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DNA damage-induced activation of p53 by the checkpoint kinase Chk2.

Chk2 is a protein kinase that is activated in response to DNA damage and may regulate cell cycle arrest. We generated Chk2-deficient mouse cells by gene targeting. Chk2-/- embryonic stem cells failed to maintain gamma-irradiation-induced arrest in the G2 phase of the cell cycle. Chk2-/- thymocytes were resistant to DNA damage-induced apoptosis. Chk2-/- cells were defective for p53 stabilization and for induction of p53-dependent transcripts such as p21 in response to gamma irradiation. Reintroduction of the Chk2 gene restored p53-dependent transcription in response to gamma irradiation. Chk2 directly phosphorylated p53 on serine 20, which is known to interfere with Mdm2 binding. This provides a mechanism for increased stability of p53 by prevention of ubiquitination in response to DNA damage.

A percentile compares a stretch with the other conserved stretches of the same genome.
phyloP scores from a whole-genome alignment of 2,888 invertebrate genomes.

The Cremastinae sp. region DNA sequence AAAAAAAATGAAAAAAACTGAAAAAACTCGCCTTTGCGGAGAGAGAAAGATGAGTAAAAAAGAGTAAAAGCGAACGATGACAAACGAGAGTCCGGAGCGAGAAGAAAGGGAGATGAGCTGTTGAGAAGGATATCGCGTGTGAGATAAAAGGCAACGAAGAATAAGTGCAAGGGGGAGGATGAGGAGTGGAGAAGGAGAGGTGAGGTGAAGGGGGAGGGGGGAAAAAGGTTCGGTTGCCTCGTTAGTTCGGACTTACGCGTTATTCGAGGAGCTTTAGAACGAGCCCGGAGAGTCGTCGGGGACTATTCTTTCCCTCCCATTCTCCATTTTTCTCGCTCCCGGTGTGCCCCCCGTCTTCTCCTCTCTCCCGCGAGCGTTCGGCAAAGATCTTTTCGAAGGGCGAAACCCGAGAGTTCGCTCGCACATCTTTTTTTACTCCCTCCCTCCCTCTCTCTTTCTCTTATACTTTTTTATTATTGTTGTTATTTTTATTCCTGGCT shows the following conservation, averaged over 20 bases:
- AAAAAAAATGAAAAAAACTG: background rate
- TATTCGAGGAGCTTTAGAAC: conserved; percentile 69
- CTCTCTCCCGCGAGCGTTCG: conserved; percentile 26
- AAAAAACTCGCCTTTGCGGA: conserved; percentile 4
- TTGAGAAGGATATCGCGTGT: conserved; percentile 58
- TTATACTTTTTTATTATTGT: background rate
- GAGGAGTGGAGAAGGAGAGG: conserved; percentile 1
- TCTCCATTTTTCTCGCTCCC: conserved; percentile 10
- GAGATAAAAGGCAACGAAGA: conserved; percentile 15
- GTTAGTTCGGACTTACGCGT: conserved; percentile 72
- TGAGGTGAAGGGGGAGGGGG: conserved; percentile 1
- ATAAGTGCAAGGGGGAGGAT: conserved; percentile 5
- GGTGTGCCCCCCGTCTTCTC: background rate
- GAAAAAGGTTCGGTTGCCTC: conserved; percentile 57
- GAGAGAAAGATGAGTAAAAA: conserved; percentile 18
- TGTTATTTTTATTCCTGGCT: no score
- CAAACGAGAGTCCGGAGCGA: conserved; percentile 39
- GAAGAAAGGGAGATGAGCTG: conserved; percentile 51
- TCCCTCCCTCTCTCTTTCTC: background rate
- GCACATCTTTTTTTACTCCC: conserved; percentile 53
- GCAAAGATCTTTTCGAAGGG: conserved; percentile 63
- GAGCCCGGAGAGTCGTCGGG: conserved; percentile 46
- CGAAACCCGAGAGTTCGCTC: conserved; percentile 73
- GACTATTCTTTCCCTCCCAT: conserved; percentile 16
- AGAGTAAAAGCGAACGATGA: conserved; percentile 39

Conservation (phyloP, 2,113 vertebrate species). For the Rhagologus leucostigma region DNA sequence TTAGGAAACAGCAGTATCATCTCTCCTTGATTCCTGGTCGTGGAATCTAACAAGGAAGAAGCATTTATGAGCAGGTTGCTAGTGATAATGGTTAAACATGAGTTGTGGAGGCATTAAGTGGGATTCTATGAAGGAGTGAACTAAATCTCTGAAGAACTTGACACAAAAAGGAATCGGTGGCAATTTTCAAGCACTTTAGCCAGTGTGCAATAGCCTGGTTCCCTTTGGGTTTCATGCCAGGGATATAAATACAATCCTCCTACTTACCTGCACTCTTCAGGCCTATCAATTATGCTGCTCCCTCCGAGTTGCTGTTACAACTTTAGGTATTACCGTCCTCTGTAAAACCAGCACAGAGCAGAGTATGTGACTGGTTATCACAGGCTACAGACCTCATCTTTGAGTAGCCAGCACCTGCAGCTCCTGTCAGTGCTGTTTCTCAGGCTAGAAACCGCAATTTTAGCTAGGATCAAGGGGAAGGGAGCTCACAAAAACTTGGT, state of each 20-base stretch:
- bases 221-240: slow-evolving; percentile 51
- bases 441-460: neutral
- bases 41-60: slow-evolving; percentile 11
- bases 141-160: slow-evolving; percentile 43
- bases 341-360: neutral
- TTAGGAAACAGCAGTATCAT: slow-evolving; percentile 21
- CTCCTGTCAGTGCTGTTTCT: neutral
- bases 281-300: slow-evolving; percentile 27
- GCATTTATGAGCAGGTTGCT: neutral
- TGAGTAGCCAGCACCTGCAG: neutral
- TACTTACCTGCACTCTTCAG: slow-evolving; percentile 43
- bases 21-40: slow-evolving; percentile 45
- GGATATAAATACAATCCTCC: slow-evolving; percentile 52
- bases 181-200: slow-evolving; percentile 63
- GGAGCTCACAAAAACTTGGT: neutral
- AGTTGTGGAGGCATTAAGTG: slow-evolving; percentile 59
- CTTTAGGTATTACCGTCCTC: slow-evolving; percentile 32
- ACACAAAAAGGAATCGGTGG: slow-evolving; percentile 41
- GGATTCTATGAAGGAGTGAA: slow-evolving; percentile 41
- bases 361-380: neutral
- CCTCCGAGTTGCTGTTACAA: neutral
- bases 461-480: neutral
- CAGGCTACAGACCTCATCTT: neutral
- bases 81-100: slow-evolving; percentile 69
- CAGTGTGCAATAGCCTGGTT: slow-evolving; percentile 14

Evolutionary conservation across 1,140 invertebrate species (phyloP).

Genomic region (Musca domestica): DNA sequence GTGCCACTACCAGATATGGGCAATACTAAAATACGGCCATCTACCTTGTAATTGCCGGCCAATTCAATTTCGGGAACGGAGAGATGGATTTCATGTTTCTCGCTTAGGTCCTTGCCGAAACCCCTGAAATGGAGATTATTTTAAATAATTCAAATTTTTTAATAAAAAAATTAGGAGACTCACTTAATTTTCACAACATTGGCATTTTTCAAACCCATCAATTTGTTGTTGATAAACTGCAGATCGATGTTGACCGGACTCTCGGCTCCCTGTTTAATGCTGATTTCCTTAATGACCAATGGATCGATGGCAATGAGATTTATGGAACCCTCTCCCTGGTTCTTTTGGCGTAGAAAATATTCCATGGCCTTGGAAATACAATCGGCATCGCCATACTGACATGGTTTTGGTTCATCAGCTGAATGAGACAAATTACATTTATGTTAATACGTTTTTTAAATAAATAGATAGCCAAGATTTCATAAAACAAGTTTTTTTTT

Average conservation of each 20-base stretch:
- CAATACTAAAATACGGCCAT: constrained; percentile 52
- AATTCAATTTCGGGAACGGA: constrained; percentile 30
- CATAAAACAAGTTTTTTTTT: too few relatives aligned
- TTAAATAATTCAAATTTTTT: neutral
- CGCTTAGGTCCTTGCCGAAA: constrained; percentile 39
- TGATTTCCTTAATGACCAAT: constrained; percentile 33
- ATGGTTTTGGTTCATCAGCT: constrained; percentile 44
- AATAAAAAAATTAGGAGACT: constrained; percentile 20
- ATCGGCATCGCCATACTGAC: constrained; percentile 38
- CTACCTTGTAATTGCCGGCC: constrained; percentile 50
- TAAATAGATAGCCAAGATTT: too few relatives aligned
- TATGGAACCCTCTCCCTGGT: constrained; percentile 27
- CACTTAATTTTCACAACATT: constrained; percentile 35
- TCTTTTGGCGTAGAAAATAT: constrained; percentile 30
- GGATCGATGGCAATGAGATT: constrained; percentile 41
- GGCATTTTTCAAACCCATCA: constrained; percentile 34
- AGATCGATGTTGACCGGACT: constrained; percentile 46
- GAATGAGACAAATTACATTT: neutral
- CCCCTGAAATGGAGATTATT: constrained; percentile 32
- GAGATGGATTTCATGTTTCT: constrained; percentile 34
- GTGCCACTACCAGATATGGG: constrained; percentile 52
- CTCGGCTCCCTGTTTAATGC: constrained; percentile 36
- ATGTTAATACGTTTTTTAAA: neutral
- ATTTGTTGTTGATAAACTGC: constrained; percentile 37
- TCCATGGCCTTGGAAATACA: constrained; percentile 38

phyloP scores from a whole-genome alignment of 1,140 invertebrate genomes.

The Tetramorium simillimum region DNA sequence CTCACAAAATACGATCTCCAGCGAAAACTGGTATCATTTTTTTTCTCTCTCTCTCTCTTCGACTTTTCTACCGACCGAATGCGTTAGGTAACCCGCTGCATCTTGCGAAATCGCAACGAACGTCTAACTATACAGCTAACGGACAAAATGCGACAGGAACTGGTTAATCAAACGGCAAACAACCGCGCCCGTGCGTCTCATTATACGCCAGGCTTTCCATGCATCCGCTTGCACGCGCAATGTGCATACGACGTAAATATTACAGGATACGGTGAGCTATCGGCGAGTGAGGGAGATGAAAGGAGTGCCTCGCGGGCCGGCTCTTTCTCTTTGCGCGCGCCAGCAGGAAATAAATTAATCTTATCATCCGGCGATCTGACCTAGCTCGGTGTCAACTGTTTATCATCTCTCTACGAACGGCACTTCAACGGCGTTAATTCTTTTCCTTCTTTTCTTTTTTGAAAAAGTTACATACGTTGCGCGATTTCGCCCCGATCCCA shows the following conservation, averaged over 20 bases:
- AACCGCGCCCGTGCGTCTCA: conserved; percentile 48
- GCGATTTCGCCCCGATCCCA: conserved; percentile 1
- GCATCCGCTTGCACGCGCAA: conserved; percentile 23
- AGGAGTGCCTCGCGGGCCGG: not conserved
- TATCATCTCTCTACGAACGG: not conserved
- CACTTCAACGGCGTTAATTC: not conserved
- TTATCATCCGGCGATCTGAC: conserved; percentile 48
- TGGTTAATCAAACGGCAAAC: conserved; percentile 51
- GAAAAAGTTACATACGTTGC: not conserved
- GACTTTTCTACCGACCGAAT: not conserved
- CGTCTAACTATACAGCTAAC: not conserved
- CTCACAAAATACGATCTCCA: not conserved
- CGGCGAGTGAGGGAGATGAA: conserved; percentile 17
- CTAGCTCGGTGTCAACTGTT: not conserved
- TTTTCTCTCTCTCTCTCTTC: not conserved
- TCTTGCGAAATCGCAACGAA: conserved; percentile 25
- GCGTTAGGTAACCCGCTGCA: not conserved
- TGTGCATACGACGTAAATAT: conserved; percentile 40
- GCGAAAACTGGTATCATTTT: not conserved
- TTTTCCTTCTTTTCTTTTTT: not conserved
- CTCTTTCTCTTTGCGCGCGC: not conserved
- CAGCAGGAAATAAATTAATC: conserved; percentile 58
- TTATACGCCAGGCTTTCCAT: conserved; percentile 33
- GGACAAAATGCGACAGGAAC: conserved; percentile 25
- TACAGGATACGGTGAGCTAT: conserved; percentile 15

Pubmed ID: 10710310

Authors

  • Hirao A
  • Kong YY
  • Matsuoka S
  • Wakeham A
  • Ruland J
  • Yoshida H
  • Liu D
  • Elledge SJ
  • Mak TW

Journal

Science (New York, N.Y.)

Publication Data

March 10, 2000

Associated Grants

  • Agency: NIGMS NIH HHS, Id: GM44664

Mesh Terms

  • Animals
  • Apoptosis
  • Ataxia Telangiectasia Mutated Proteins
  • Cell Cycle Proteins
  • Checkpoint Kinase 2
  • DNA Damage
  • DNA-Binding Proteins
  • G1 Phase
  • G2 Phase
  • Gamma Rays
  • Gene Expression Regulation
  • Gene Targeting
  • Genes, Tumor Suppressor
  • Genes, p53
  • Humans
  • Interphase
  • Mice
  • Nuclear Proteins
  • Phosphorylation
  • Phosphoserine
  • Protein Kinases
  • Protein-Serine-Threonine Kinases
  • Proto-Oncogene Proteins
  • Proto-Oncogene Proteins c-mdm2
  • Stem Cells
  • T-Lymphocytes
  • Transcription, Genetic
  • Tumor Suppressor Protein p53
  • Tumor Suppressor Proteins